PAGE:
Actor Mohanlal added that when the decision regarding Dileep was taken, none of the members opposed. He also (indirectly) blamed the absence of WCC. Personally, I agree that WCC members should have been there and they should have fought for a better place on AMMA. Actress Remya Nambeesan who resigned from AMMA conceded to the fact as well. “Maybe it was wrong of us to be absent in those meetings. We should have been there we should have raised our voice.

Mohanlal went on to say that AMMA is a great organisation which has been doing a lot of charity work for struggling actors and did a lot to help poor people. He claimed that there is no other organisation like AMMA.

However, his remarks make me ask one question. If AMMA is such a great organisation with stupendous reputation, did they have to be reminded by WCC or other women regarding the ill effects of bringing back someone who is accused of a heinous crime? Isn’t that expected from a reputed organisation? Maybe AMMA’s by-laws claim that removing someone hastily is wrong but as per the Sexual Harassment of Women At Workplace Act, 2013the actress should be given priority.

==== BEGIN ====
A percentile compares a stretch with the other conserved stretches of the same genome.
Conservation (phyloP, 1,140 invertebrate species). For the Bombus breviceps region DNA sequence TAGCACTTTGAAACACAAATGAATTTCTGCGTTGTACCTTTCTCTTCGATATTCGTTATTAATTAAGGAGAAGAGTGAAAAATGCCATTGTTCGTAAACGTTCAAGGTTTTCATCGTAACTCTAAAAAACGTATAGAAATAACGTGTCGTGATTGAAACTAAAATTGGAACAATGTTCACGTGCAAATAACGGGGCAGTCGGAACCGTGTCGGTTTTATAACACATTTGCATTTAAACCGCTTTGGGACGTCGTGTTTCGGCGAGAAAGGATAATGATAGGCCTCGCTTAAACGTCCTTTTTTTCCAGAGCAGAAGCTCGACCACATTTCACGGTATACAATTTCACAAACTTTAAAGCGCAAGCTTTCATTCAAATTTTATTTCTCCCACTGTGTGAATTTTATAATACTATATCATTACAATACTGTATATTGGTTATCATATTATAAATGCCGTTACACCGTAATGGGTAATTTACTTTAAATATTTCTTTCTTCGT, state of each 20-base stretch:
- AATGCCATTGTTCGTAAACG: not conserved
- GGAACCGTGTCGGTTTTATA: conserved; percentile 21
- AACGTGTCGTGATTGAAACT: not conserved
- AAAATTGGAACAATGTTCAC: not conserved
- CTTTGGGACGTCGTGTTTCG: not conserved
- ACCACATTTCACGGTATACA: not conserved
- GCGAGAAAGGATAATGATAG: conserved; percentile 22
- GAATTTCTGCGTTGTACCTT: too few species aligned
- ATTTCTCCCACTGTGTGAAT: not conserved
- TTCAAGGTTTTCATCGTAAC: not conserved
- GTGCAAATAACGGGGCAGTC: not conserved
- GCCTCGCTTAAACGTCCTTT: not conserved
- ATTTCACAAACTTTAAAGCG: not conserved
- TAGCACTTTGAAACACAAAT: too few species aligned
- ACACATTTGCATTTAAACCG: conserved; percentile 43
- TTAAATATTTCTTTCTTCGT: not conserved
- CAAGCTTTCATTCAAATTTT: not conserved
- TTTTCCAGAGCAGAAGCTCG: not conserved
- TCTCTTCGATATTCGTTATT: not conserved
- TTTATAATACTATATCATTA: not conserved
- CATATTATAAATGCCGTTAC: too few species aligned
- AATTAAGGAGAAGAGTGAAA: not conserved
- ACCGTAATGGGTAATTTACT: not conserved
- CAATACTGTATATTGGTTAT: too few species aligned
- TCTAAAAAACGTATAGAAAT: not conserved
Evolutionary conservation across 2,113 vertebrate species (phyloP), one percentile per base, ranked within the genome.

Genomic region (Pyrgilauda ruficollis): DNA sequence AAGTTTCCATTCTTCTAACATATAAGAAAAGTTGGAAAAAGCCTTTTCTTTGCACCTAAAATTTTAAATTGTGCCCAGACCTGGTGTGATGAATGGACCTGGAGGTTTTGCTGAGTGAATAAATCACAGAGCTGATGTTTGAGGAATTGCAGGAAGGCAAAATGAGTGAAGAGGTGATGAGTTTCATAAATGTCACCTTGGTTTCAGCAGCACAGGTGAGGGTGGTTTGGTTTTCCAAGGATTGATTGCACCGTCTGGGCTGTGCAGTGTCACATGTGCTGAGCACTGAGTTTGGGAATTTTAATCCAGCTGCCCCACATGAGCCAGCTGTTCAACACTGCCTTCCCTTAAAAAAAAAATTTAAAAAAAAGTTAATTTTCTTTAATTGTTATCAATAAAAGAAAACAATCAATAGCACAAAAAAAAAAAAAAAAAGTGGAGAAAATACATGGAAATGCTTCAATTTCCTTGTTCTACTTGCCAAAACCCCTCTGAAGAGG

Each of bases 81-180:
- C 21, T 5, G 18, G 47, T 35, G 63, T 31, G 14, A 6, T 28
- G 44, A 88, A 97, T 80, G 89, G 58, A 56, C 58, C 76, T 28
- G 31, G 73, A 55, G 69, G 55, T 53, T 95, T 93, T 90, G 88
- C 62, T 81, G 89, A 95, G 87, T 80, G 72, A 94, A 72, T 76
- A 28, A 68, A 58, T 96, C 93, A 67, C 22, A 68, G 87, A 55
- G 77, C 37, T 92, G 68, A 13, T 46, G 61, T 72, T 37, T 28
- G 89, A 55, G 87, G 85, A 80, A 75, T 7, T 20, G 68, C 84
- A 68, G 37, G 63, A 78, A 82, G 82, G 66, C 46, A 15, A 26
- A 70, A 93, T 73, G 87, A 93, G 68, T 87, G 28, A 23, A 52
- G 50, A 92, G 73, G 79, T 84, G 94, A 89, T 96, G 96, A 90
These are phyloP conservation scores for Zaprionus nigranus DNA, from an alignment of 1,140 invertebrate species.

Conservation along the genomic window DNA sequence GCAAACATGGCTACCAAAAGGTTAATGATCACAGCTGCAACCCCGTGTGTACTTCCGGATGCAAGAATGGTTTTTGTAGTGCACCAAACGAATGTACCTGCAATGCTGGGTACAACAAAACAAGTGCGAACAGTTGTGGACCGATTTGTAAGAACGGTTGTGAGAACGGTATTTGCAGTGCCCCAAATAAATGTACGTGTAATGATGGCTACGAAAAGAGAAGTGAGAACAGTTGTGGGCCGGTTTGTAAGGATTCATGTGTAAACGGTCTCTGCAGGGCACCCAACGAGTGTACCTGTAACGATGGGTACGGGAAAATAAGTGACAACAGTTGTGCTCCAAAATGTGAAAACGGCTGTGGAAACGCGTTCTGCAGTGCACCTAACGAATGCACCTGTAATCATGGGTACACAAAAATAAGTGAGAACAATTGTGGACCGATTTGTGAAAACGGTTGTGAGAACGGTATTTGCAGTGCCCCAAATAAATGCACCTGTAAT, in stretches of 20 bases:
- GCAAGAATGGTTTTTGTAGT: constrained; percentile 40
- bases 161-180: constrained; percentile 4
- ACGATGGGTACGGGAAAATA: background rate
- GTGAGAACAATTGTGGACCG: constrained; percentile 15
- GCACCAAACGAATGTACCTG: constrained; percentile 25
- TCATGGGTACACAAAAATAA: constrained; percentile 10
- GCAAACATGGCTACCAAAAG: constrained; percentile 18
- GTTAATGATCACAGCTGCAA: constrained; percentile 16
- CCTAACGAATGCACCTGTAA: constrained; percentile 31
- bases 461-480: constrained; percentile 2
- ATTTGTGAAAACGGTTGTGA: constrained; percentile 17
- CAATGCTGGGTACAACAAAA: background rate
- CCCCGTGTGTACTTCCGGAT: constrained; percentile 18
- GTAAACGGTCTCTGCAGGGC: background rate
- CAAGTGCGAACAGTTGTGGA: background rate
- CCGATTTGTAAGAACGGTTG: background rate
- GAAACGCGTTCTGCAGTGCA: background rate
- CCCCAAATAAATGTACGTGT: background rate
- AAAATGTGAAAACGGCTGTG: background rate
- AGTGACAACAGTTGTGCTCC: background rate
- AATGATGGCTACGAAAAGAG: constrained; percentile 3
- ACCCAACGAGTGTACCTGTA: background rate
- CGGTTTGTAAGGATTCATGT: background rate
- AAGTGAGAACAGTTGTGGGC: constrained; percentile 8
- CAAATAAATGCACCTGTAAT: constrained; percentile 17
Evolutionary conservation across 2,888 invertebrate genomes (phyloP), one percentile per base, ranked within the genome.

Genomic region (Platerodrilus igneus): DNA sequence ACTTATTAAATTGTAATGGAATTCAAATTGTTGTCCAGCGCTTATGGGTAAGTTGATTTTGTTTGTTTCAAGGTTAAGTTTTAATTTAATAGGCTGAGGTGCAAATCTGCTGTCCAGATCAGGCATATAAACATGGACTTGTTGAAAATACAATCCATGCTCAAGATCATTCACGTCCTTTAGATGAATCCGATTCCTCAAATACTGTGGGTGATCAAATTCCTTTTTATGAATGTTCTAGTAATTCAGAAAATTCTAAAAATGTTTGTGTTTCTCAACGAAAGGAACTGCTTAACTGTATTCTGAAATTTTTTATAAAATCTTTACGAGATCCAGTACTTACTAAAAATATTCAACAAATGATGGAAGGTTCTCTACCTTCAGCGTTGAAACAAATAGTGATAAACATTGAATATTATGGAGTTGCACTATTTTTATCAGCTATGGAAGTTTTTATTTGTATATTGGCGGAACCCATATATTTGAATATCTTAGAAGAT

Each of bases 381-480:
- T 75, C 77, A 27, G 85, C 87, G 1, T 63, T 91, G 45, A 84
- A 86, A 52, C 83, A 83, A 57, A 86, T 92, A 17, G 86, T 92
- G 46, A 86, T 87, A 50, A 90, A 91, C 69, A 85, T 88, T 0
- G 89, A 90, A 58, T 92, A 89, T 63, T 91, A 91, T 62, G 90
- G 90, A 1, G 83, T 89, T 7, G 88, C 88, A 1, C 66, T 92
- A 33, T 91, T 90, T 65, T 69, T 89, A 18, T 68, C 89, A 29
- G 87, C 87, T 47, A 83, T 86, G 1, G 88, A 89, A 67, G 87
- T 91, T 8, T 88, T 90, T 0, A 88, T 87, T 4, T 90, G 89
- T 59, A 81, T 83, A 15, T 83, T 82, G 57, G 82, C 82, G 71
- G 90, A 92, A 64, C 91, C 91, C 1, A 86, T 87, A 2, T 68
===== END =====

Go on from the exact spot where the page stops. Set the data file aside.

Dileep was not arrested until there was irrefutable proof. Several members of the industry even claimed that Dileep had a grudge against the actress. Keeping in mind these allegations and the fact that he is yet to be cleared of charges legally, it is highly irresponsible for AMMA to decide in his favour. I also felt that in the conference, Mohanlal tried to shift the blame on the actress survivor and her lack of participation, especially when he claimed that she never gave him a written complaint about Dileep blocking her film offers like she alleged. “If the others have plans to come back, I would like to remind them that they cannot go and come just like that. There will be a general body meeting where they have express the reasons.

Lack Of Women’s Involvement In The General Body